Breaking News
More () »

Signs to look for if your teen is in an abusive relationship

It’s “Teen Dating Violence Awareness” month and there are young people across the world who are in abusive relationships. Teen dating violence...

It's "Teen Dating Violence Awareness" month and there are young people across the world who are in abusive relationships.

Teen dating violence is physical, sexual, psychological and/or emotional violence, including the act of stalking. It can take place in person or electronically. According to a nationwide survey conducted by the Center for Disease Control and Prevention, 23% of females and 14% of males who ever experienced rape, physical violence, or stalking by an intimate partner, first experienced some form of partner violence between 11 and 17 years of age. 10% of youth (in some communities over 30%) experienced some form of dating violence over the past year.

Violence, itself, is related to certain risk factors such as being angry, depressed, anxious, suicidal, alcohol/drug abuse, experiencing some sort of mental or physical trauma, witnessing or experiencing violence in the home and believing that it is an acceptable way of behaving in a relationship.

There are many young people in abusive relationships and don't need to be. I think in order to understand the warning signs of a potentially abusive relationship, it's important to identify what I'd like to refer to as the "Big Three Cs" of a Healthy Relationship that every person (young or older) should have as a core foundation to their relationship. This would be a good starting point as an indicator to whether a relationship is headed in the right direction or not:

  • Communication: In a healthy relationship, if something is bothering you, both individuals should be able to openly and honestly express their feelings without a fear of being scolded verbally, made to feel guilty, or physically abused.
  • Compromise: Disagreements are a natural part of relationships and agreeing to disagree is essential in maintaining a healthy relationship. Find a way to find a common ground or compromise in a rational way with the goal to solve the problem or resolve the conflict in a peaceful manner without it getting personal.
  • Care: Displaying care is about being respectful of the wishes and feelings of the other person. Showing compassion and being supportive of a partner's needs and offering reassurance and encouragement to build the person up, rather than put him/her down. Care is about respecting each others privacy and space. Healthy relationships require boundaries and space and are a great way to keep your relationship healthy and secure.

If you feel like you are walking on egg shells or afraid to provoke your partner because of how he/she will react to things (by blaming you for his/her problems, insulting or putting you down for things, telling you what to do and trying to control your actions - who you see, what you do, pressuring you into doing something you don't want to do, having temper tantrums or becoming possessive and if you try and end the relationship, they refuse to, these are signs that you are in an unhealthy relationship.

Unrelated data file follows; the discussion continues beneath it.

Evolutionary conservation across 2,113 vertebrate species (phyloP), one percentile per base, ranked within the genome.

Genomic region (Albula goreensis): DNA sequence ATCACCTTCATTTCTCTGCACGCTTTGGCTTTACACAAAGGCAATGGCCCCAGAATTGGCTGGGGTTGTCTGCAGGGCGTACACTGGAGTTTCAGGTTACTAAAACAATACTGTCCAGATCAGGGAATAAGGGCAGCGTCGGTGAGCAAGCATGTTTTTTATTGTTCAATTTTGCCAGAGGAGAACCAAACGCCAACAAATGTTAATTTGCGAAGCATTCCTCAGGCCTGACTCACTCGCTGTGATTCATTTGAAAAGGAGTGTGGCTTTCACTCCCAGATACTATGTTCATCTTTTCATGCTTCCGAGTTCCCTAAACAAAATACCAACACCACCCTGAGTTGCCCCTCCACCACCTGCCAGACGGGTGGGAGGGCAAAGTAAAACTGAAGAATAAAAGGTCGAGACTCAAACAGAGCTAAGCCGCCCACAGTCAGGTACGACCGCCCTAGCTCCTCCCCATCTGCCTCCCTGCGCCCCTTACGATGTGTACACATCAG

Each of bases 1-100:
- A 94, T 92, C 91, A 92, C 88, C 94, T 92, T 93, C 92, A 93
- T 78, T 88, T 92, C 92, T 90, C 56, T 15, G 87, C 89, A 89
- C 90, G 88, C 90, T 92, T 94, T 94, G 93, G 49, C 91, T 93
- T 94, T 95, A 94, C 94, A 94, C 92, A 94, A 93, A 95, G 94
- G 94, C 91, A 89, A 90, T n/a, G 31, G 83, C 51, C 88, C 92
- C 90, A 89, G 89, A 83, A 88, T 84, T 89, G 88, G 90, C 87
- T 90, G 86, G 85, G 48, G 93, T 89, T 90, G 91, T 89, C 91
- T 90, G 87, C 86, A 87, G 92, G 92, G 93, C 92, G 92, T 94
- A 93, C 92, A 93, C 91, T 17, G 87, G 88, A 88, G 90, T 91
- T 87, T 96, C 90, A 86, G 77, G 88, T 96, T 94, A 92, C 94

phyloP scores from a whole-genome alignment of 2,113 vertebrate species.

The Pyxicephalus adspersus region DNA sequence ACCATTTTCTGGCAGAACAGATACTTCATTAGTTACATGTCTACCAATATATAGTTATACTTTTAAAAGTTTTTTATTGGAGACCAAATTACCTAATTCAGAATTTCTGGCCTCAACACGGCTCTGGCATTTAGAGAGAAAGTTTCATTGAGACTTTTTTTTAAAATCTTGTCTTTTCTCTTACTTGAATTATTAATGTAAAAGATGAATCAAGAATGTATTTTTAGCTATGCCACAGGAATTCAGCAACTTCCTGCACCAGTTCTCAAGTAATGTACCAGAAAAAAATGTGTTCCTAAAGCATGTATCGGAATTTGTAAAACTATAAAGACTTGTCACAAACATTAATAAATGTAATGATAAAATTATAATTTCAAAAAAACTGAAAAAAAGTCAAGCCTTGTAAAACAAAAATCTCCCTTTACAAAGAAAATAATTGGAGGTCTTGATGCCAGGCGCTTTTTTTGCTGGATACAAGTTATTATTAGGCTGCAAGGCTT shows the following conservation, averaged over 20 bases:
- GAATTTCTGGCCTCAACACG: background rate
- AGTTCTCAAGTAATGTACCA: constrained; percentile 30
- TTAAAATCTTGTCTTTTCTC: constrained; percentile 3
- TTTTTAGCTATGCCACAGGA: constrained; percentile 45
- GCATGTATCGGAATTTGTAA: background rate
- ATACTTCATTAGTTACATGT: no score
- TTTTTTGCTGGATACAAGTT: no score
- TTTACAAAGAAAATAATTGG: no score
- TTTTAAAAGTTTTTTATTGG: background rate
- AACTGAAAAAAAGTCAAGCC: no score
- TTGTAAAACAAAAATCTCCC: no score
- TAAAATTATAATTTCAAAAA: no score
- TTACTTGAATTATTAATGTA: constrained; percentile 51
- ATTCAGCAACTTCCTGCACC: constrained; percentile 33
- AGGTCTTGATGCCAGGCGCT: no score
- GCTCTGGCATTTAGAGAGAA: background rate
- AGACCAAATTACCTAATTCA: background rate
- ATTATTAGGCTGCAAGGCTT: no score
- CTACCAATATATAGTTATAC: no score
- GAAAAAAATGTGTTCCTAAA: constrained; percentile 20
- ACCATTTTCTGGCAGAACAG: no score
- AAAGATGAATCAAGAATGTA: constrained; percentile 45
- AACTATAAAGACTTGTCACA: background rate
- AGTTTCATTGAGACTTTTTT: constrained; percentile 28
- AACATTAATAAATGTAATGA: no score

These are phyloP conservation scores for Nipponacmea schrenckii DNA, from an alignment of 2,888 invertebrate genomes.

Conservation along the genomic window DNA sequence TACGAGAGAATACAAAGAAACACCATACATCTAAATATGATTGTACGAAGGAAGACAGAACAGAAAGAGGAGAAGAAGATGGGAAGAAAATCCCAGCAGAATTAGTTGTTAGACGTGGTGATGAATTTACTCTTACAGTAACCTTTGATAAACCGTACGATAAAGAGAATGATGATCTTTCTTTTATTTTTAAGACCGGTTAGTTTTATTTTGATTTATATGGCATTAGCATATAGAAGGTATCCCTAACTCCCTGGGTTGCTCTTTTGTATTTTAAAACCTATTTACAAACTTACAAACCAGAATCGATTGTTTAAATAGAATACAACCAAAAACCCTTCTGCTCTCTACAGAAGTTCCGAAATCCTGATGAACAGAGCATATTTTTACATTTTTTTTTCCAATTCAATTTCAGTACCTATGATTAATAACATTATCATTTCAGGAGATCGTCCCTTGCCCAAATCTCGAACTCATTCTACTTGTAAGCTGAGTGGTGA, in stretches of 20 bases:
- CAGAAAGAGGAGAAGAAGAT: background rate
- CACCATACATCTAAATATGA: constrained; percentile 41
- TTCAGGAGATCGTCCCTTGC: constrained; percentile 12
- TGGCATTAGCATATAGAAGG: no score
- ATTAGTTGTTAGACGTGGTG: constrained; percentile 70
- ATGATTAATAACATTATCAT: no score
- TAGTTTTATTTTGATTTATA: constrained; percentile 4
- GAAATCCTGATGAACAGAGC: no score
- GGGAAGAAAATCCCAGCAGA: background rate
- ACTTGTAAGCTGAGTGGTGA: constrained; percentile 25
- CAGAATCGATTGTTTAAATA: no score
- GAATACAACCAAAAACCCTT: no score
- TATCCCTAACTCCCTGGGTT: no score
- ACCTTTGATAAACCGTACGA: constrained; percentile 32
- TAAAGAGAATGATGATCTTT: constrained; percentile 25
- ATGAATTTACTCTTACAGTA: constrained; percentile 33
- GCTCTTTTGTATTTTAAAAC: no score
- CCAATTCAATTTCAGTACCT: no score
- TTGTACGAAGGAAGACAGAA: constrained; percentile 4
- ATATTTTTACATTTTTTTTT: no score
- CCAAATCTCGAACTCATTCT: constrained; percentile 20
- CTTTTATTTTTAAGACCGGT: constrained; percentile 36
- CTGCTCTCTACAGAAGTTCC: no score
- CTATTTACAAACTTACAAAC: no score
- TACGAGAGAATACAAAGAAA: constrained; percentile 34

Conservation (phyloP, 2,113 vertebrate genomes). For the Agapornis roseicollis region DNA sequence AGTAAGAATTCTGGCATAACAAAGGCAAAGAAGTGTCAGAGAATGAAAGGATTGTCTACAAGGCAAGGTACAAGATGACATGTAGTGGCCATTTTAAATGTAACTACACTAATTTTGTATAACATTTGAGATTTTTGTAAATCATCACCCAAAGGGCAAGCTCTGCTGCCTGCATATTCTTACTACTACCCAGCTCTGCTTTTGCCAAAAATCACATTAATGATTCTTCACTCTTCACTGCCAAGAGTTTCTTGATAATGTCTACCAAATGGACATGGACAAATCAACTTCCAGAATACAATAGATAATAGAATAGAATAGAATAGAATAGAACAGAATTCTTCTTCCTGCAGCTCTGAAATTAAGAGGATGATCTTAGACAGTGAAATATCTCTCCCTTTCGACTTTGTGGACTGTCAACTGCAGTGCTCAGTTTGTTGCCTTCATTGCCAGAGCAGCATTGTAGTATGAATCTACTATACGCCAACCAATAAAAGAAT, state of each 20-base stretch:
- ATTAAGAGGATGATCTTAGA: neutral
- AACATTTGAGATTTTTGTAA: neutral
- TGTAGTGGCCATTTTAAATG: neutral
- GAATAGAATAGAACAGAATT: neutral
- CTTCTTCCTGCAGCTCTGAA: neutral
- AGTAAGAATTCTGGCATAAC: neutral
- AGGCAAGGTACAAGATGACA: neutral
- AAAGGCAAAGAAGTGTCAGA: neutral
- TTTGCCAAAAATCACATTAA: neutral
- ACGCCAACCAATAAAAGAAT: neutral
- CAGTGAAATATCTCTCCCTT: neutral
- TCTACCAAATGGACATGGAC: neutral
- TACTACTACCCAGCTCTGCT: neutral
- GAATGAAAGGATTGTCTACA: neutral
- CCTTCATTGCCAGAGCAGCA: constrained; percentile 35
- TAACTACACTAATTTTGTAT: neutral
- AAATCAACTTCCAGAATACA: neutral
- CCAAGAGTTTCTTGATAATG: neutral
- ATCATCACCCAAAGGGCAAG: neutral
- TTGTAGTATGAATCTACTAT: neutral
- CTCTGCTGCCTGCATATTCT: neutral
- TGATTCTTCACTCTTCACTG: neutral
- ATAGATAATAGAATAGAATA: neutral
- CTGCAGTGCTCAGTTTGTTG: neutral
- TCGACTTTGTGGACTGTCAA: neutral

As a parent, look out to see if your child's grades are slipping, if they appear more sad, anxious, frequently crying, having to respond immediately to a call or text, if they are making excuses for the other person's poor behavior, engaging in more risky behaviors or if they appeared more outgoing and involved with family, friends, school activities before dating. Those are all warning signs that your child may be in a dangerous relationship and need help to get out.

In a serious situation that involves a person, especially a girl, needing to protect herself from a life and death violent situation, you need to remove yourself from the environment as quickly as possible, but oftentimes this is not an easy feat. Use your instincts and judgment.

If the situation is dangerous, consider giving the abuser what is necessary to calm him or her. If this isn't possible and you need to use physical force to remove yourself from the situation, target the areas of the body that will temporarily stun the person - typically by striking regions of the body like the crotch, kneecaps, shin, heels, or eyes - and then fleeing the scene and going into a room or area that has access to an exit and getting help immediately (yell for someone to call 911 or try to hide and call or text for help) You will have about 15 minutes of an adrenaline rush to fight and get out of the situation.

If you or someone you know is in a violent or abusive relationship, call the National Domestic Violence Hotline 1-800-799-SAFE (7233).

Dr. Doug Haddad

Before You Leave, Check This Out